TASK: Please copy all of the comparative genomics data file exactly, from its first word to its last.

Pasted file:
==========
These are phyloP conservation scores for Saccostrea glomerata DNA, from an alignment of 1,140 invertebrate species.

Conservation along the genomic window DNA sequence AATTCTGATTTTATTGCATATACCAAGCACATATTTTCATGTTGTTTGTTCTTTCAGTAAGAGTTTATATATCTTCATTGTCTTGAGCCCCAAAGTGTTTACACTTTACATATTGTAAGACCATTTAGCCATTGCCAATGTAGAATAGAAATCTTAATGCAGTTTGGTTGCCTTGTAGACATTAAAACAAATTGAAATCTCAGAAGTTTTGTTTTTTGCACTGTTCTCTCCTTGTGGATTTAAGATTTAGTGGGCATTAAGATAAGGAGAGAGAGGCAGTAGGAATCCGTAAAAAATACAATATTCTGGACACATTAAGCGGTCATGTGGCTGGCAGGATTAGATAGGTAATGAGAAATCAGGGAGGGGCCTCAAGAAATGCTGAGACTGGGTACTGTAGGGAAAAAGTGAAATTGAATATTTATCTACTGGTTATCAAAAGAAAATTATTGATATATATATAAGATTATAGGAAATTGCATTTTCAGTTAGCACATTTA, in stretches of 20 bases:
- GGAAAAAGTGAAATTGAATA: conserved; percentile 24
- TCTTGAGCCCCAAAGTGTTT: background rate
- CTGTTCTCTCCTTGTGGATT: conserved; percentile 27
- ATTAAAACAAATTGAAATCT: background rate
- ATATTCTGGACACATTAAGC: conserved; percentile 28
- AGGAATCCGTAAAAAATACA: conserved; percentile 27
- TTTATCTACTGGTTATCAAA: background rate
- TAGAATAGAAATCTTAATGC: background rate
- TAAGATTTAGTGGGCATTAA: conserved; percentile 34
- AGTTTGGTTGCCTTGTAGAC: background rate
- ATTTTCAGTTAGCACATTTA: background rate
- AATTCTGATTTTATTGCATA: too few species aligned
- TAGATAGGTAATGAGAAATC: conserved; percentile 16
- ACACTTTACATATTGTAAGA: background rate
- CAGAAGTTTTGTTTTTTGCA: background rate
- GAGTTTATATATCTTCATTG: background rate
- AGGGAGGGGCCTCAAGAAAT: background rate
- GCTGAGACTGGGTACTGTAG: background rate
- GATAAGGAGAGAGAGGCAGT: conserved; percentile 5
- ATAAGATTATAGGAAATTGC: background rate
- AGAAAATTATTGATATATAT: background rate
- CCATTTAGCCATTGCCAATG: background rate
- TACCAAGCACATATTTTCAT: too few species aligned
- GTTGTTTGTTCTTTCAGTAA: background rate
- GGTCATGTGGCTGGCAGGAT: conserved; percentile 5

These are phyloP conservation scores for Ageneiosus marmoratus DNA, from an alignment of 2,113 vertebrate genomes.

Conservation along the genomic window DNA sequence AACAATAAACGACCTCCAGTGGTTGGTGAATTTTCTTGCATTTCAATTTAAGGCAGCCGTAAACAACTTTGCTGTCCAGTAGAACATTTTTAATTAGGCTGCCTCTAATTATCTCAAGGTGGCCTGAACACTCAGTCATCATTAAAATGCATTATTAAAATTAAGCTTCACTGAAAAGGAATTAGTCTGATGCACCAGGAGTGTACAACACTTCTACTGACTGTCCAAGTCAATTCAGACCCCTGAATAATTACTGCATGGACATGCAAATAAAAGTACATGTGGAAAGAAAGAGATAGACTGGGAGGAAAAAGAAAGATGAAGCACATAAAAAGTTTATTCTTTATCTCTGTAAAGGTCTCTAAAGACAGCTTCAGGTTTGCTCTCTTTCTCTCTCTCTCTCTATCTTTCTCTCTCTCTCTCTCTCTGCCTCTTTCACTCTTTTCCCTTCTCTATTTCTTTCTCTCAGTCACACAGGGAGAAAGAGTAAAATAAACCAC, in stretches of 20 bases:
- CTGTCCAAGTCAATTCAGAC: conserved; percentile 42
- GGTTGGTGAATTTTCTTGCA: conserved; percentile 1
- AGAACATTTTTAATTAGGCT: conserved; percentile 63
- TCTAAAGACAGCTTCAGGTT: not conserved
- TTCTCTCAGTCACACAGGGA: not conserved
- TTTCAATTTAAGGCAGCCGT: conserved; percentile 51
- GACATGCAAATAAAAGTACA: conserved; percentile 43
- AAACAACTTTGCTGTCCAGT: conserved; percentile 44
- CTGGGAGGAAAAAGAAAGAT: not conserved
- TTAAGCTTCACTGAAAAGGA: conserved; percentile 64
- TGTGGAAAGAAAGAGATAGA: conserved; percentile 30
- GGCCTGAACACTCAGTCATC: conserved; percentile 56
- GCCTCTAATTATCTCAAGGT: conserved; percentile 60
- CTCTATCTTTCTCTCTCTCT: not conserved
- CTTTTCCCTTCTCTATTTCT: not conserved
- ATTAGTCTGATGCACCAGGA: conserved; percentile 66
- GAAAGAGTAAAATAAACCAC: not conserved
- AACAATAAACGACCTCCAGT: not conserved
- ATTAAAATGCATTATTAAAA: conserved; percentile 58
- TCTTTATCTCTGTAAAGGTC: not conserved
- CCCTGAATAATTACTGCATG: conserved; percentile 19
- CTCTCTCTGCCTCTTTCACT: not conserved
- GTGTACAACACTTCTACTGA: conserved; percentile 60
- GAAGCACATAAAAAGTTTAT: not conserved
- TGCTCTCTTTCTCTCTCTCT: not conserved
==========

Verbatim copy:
These are phyloP conservation scores for Saccostrea glomerata DNA, from an alignment of 1,140 invertebrate species.

Conservation along the genomic window DNA sequence AATTCTGATTTTATTGCATATACCAAGCACATATTTTCATGTTGTTTGTTCTTTCAGTAAGAGTTTATATATCTTCATTGTCTTGAGCCCCAAAGTGTTTACACTTTACATATTGTAAGACCATTTAGCCATTGCCAATGTAGAATAGAAATCTTAATGCAGTTTGGTTGCCTTGTAGACATTAAAACAAATTGAAATCTCAGAAGTTTTGTTTTTTGCACTGTTCTCTCCTTGTGGATTTAAGATTTAGTGGGCATTAAGATAAGGAGAGAGAGGCAGTAGGAATCCGTAAAAAATACAATATTCTGGACACATTAAGCGGTCATGTGGCTGGCAGGATTAGATAGGTAATGAGAAATCAGGGAGGGGCCTCAAGAAATGCTGAGACTGGGTACTGTAGGGAAAAAGTGAAATTGAATATTTATCTACTGGTTATCAAAAGAAAATTATTGATATATATATAAGATTATAGGAAATTGCATTTTCAGTTAGCACATTTA, in stretches of 20 bases:
- GGAAAAAGTGAAATTGAATA: conserved; percentile 24
- TCTTGAGCCCCAAAGTGTTT: background rate
- CTGTTCTCTCCTTGTGGATT: conserved; percentile 27
- ATTAAAACAAATTGAAATCT: background rate
- ATATTCTGGACACATTAAGC: conserved; percentile 28
- AGGAATCCGTAAAAAATACA: conserved; percentile 27
- TTTATCTACTGGTTATCAAA: background rate
- TAGAATAGAAATCTTAATGC: background rate
- TAAGATTTAGTGGGCATTAA: conserved; percentile 34
- AGTTTGGTTGCCTTGTAGAC: background rate
- ATTTTCAGTTAGCACATTTA: background rate
- AATTCTGATTTTATTGCATA: too few species aligned
- TAGATAGGTAATGAGAAATC: conserved; percentile 16
- ACACTTTACATATTGTAAGA: background rate
- CAGAAGTTTTGTTTTTTGCA: background rate
- GAGTTTATATATCTTCATTG: background rate
- AGGGAGGGGCCTCAAGAAAT: background rate
- GCTGAGACTGGGTACTGTAG: background rate
- GATAAGGAGAGAGAGGCAGT: conserved; percentile 5
- ATAAGATTATAGGAAATTGC: background rate
- AGAAAATTATTGATATATAT: background rate
- CCATTTAGCCATTGCCAATG: background rate
- TACCAAGCACATATTTTCAT: too few species aligned
- GTTGTTTGTTCTTTCAGTAA: background rate
- GGTCATGTGGCTGGCAGGAT: conserved; percentile 5

These are phyloP conservation scores for Ageneiosus marmoratus DNA, from an alignment of 2,113 vertebrate genomes.

Conservation along the genomic window DNA sequence AACAATAAACGACCTCCAGTGGTTGGTGAATTTTCTTGCATTTCAATTTAAGGCAGCCGTAAACAACTTTGCTGTCCAGTAGAACATTTTTAATTAGGCTGCCTCTAATTATCTCAAGGTGGCCTGAACACTCAGTCATCATTAAAATGCATTATTAAAATTAAGCTTCACTGAAAAGGAATTAGTCTGATGCACCAGGAGTGTACAACACTTCTACTGACTGTCCAAGTCAATTCAGACCCCTGAATAATTACTGCATGGACATGCAAATAAAAGTACATGTGGAAAGAAAGAGATAGACTGGGAGGAAAAAGAAAGATGAAGCACATAAAAAGTTTATTCTTTATCTCTGTAAAGGTCTCTAAAGACAGCTTCAGGTTTGCTCTCTTTCTCTCTCTCTCTCTATCTTTCTCTCTCTCTCTCTCTCTGCCTCTTTCACTCTTTTCCCTTCTCTATTTCTTTCTCTCAGTCACACAGGGAGAAAGAGTAAAATAAACCAC, in stretches of 20 bases:
- CTGTCCAAGTCAATTCAGAC: conserved; percentile 42
- GGTTGGTGAATTTTCTTGCA: conserved; percentile 1
- AGAACATTTTTAATTAGGCT: conserved; percentile 63
- TCTAAAGACAGCTTCAGGTT: not conserved
- TTCTCTCAGTCACACAGGGA: not conserved
- TTTCAATTTAAGGCAGCCGT: conserved; percentile 51
- GACATGCAAATAAAAGTACA: conserved; percentile 43
- AAACAACTTTGCTGTCCAGT: conserved; percentile 44
- CTGGGAGGAAAAAGAAAGAT: not conserved
- TTAAGCTTCACTGAAAAGGA: conserved; percentile 64
- TGTGGAAAGAAAGAGATAGA: conserved; percentile 30
- GGCCTGAACACTCAGTCATC: conserved; percentile 56
- GCCTCTAATTATCTCAAGGT: conserved; percentile 60
- CTCTATCTTTCTCTCTCTCT: not conserved
- CTTTTCCCTTCTCTATTTCT: not conserved
- ATTAGTCTGATGCACCAGGA: conserved; percentile 66
- GAAAGAGTAAAATAAACCAC: not conserved
- AACAATAAACGACCTCCAGT: not conserved
- ATTAAAATGCATTATTAAAA: conserved; percentile 58
- TCTTTATCTCTGTAAAGGTC: not conserved
- CCCTGAATAATTACTGCATG: conserved; percentile 19
- CTCTCTCTGCCTCTTTCACT: not conserved
- GTGTACAACACTTCTACTGA: conserved; percentile 60
- GAAGCACATAAAAAGTTTAT: not conserved
- TGCTCTCTTTCTCTCTCTCT: not conserved